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BELÉM, Brazil, August 26, 2019 (LifeSiteNews) ― A retired bishop who has lived in Brazil for more than 30 years said the working document for the Synod on the Amazon neglects key problems in the region.
Spanish missionary José Luiz Azcona Hermoso, O.A.R., 79, was ordained a bishop in 1987 and served as the ordinary of Brazil’s Territorial Prelature of Marajó until Pope Francis accepted his resignation in 2016.
Azcona told CNA affiliate AC1 Digital that the Instrumentum laboris for the upcoming Synod did not address the most pressing issues of the Amazon region, principally its embrace of Pentecostalism, rampant child abuse including pedophilia, and other evils lurking in the area.
The Instrumentum laboris has been critiqued by a growing number of prelates, theologians, philosophers, and writers, including Cardinal Walter Brandmüller, Cardinal Gerhard Müller, Bishop Athanasius Schneider, Professor Thomas Stark, Dom Giulio Meiattini, Monsignor Nicola Bux, Fr. Gerald Murray, Robert Royal, and Damian Thompson,
CNA translated Azcona’s remarks for their English-speaking readership.
A major concern for Azcona is that the Instrumentum laboris has sprung from a misunderstanding of the region he knows so well. First of all, there is only so much influence that Catholic Church retains in the Amazon.
“ … The Amazon, at least the Brazilian Amazon, is no longer Catholic,” the bishop emeritus told AC1.
“This point of departure is crucial for conducting the synod. If the Amazon has a Pentecostal majority, it is necessary to address that reality thoroughly,” Azcona continued.
“Any nostalgia for an Amazon that no longer exists is fatal to its integral evangelization. Even in some areas of the Amazon, the Pentecostal majority reaches 80 percent.”
Pentecostalism has made a “profound impact” on the cultures and ethnic identities of indigenous people in the region “with its fundamentalist and proselytizing connotations,” he said.
Saying Pentecostalism is “today’s Amazonian face,” Azcona noted that there is “not one word about this point” in the working document for October’s synod in Rome.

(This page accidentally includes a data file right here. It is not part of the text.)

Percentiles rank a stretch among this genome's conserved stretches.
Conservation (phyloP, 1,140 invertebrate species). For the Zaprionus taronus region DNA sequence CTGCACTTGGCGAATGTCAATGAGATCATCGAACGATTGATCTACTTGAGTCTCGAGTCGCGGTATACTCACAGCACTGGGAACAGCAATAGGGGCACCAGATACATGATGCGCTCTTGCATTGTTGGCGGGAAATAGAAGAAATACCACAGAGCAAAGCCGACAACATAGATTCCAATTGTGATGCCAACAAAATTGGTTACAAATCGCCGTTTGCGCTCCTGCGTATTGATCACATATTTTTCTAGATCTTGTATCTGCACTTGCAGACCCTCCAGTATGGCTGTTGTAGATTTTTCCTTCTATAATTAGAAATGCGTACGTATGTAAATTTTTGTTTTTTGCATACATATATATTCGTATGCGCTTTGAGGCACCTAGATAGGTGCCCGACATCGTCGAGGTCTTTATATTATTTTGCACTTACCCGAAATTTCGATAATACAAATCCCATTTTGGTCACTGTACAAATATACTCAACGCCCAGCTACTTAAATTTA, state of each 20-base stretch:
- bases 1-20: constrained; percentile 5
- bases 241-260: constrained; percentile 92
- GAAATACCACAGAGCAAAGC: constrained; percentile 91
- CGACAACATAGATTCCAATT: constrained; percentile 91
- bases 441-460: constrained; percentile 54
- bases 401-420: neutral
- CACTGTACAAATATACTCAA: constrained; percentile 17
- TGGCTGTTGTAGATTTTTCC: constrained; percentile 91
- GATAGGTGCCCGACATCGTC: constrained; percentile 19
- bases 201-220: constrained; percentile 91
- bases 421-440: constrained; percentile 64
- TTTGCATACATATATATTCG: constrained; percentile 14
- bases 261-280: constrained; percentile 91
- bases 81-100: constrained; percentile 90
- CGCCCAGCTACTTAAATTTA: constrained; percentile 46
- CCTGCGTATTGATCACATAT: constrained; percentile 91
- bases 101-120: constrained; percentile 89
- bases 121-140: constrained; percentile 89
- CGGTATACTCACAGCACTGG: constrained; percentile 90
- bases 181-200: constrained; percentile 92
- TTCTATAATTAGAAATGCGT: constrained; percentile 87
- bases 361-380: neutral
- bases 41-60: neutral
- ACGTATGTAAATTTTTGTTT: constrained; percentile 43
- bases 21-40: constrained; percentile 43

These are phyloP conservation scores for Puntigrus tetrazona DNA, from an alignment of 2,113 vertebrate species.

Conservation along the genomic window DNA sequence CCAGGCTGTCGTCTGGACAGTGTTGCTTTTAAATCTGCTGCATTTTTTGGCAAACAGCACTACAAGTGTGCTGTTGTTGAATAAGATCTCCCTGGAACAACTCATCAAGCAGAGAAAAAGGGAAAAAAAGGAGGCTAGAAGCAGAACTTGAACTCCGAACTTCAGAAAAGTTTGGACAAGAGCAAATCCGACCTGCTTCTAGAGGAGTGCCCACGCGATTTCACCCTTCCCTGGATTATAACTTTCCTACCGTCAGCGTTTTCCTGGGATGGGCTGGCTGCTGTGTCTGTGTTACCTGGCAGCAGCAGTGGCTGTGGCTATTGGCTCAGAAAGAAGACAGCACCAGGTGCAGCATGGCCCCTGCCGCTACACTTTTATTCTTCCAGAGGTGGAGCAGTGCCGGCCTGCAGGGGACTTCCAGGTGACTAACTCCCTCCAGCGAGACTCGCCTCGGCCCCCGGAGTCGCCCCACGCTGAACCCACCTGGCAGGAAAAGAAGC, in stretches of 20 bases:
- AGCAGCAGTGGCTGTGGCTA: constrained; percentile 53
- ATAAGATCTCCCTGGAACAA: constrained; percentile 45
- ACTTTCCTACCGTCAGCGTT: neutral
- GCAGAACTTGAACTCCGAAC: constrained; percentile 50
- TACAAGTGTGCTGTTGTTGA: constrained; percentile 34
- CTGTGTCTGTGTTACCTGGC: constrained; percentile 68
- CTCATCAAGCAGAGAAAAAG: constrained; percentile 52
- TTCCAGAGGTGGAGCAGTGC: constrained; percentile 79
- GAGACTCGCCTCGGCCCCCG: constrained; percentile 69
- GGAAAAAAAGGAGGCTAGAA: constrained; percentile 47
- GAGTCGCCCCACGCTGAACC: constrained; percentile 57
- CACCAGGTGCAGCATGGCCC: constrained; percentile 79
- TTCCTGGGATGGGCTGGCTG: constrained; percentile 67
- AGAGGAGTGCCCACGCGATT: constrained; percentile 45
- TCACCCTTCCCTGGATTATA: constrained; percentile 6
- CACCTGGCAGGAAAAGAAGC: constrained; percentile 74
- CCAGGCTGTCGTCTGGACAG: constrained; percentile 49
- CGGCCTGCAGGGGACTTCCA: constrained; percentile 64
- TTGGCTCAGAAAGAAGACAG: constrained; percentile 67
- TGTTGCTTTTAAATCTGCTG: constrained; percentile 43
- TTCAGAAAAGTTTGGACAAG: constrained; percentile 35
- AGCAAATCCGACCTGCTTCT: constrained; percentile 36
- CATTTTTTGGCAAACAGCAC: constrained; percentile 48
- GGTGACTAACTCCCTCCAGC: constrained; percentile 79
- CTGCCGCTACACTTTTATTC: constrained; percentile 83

Meanwhile, even though the Catholic faith may be represented at Mass, it has not been lived out in either “society” or “in history.”
“The chasm between the confession and celebration of faith in beautiful liturgies and the social, environmental, cultural and political reality has not yet been overcome,” Azcona told AC1.
Second, the Amazon region is plagued by child abuse. Children, the bishop said, are treated like slaves by their parents, and pedophila is rampant.
“Unfortunately, the synod doesn’t know, or knowing doesn’t understand, the significance, for the present and the future of the Amazon, of the faces of anguished, re-victimized and denigrated children, (abused) by their own parents and relatives, subjected to a slavery that forms an essential part of the abandoned and destroyed face of Jesus in the Amazon,” the bishop emeritus stated.
Unless this reality is confronted by the Gospel verse “He who receives a little one like this receives Me and he who receives Me, receives the Father who sent Me,” the Synod document is “straw,” he declared.
According to Azcona, there were 25,000 reports of pedophiliac crimes in Pará, a northern state of Brazil, in a single year. He believes there are four times that number.
“According to experts in this area, for every reported case of pedophilia there are four others besides. If during approximately one year there were 100,000 abused children in Pará, isn’t this face of destroyed children an essential part of the Amazonian face?” he asked.